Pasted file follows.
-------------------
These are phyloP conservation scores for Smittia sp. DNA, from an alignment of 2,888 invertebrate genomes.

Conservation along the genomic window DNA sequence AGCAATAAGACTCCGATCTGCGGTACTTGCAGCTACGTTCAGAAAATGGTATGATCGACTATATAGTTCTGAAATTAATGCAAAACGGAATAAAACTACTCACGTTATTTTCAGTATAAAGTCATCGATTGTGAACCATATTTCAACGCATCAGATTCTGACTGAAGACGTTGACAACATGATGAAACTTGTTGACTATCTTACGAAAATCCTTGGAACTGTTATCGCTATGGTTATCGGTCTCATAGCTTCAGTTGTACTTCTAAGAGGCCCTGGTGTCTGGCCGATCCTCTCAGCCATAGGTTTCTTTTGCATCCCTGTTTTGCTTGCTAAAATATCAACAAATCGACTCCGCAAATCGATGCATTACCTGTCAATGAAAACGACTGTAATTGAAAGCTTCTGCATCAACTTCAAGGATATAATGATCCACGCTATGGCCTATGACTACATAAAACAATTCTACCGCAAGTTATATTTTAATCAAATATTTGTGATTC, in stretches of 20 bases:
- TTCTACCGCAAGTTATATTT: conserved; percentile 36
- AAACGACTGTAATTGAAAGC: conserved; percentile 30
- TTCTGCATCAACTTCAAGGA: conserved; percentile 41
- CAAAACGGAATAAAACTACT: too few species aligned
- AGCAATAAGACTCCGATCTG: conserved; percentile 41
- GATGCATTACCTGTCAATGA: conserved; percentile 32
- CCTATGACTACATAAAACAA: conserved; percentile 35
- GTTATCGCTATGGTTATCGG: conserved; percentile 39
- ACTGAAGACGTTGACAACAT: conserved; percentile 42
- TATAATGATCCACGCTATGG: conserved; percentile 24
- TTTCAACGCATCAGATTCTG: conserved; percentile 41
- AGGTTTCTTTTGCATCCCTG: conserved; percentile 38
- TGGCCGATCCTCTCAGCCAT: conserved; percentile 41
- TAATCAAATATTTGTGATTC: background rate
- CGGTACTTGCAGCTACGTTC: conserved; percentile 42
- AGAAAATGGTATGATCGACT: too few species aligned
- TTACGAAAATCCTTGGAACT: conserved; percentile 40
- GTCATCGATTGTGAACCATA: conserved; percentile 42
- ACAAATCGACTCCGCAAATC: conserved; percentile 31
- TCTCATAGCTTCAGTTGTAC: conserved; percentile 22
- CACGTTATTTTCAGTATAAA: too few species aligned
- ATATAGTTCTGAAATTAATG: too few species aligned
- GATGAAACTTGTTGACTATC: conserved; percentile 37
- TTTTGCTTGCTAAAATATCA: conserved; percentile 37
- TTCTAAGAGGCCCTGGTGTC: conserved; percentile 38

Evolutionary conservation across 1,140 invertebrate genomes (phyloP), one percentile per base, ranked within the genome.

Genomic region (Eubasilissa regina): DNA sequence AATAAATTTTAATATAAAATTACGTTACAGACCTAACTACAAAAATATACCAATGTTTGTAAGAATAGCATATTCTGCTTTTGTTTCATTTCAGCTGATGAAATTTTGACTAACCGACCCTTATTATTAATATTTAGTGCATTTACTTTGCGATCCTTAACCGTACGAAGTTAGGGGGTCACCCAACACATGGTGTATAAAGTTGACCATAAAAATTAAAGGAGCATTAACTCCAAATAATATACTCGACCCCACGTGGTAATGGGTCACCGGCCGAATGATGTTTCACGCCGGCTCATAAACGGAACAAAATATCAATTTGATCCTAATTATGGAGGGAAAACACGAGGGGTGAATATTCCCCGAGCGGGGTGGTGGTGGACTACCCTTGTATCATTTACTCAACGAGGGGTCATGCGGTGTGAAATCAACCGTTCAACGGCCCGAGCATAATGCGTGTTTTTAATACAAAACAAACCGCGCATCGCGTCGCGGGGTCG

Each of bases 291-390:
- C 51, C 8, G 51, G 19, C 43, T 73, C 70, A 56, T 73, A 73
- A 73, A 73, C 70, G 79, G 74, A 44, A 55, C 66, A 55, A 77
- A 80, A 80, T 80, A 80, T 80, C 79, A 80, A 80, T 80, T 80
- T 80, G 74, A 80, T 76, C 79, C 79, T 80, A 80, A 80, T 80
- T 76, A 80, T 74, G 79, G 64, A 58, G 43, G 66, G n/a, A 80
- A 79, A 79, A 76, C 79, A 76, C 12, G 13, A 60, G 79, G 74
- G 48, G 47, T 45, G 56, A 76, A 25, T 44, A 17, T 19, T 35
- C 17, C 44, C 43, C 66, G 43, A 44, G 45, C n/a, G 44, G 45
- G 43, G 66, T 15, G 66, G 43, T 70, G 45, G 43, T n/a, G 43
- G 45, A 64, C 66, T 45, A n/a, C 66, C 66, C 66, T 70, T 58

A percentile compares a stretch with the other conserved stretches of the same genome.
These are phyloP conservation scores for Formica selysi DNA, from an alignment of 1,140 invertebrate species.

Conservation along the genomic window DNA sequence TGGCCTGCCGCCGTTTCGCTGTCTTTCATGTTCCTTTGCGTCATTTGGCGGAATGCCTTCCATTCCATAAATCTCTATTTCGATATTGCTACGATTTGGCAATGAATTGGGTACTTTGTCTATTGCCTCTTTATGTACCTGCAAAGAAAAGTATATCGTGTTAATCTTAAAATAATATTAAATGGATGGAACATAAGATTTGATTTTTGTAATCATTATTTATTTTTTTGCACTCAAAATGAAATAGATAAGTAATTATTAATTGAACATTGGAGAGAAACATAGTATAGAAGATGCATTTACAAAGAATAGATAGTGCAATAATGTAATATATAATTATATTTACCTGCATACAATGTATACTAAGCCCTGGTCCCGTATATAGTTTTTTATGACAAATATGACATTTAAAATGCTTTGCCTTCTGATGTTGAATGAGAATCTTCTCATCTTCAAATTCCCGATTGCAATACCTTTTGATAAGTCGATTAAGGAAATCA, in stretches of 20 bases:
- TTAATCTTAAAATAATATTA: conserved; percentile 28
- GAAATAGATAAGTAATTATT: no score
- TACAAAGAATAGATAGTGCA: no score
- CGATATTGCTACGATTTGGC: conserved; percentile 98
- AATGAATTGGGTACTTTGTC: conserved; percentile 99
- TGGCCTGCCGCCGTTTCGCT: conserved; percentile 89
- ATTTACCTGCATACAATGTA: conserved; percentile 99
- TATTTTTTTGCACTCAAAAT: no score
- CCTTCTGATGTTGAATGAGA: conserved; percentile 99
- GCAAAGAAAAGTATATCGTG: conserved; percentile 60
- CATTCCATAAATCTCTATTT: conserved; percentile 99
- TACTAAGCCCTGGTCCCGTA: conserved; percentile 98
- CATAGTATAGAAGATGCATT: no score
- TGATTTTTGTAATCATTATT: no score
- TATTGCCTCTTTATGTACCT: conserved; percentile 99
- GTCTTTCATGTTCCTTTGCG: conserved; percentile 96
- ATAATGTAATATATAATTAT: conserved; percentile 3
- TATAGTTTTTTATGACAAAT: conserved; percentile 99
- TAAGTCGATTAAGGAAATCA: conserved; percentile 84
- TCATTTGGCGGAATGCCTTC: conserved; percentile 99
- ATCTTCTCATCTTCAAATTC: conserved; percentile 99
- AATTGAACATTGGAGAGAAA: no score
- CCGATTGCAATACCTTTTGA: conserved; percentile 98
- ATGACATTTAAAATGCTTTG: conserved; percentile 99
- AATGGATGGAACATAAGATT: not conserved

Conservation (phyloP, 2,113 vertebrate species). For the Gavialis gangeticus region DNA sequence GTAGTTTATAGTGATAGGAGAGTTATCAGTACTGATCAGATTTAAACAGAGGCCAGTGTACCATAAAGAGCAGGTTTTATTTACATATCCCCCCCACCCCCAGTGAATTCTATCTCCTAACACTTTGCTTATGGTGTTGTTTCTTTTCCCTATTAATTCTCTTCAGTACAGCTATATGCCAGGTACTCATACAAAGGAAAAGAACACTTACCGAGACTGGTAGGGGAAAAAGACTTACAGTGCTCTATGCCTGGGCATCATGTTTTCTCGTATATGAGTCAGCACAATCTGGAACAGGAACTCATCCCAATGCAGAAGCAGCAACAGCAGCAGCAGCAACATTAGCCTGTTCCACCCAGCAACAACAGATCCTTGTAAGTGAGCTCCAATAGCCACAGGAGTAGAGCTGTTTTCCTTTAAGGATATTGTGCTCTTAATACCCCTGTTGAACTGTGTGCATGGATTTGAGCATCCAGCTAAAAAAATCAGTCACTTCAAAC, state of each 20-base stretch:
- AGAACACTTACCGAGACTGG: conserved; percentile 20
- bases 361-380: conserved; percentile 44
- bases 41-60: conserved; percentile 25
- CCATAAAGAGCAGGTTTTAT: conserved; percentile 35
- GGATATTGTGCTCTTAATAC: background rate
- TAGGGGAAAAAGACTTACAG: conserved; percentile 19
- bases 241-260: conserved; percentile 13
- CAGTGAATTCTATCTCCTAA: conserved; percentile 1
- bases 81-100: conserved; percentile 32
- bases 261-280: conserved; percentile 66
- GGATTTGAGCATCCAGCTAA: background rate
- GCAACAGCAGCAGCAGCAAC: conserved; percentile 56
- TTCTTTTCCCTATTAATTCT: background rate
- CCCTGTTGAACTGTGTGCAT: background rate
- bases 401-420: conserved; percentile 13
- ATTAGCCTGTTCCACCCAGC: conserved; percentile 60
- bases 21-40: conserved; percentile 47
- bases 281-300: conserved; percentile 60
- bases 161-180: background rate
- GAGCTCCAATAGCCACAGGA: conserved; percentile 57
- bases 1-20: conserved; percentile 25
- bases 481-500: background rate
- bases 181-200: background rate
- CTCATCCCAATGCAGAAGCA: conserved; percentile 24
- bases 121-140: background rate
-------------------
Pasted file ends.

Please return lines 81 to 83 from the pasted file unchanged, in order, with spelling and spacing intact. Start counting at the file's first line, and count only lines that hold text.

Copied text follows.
- GCAACAGCAGCAGCAGCAAC: conserved; percentile 56
- TTCTTTTCCCTATTAATTCT: background rate
- CCCTGTTGAACTGTGTGCAT: background rate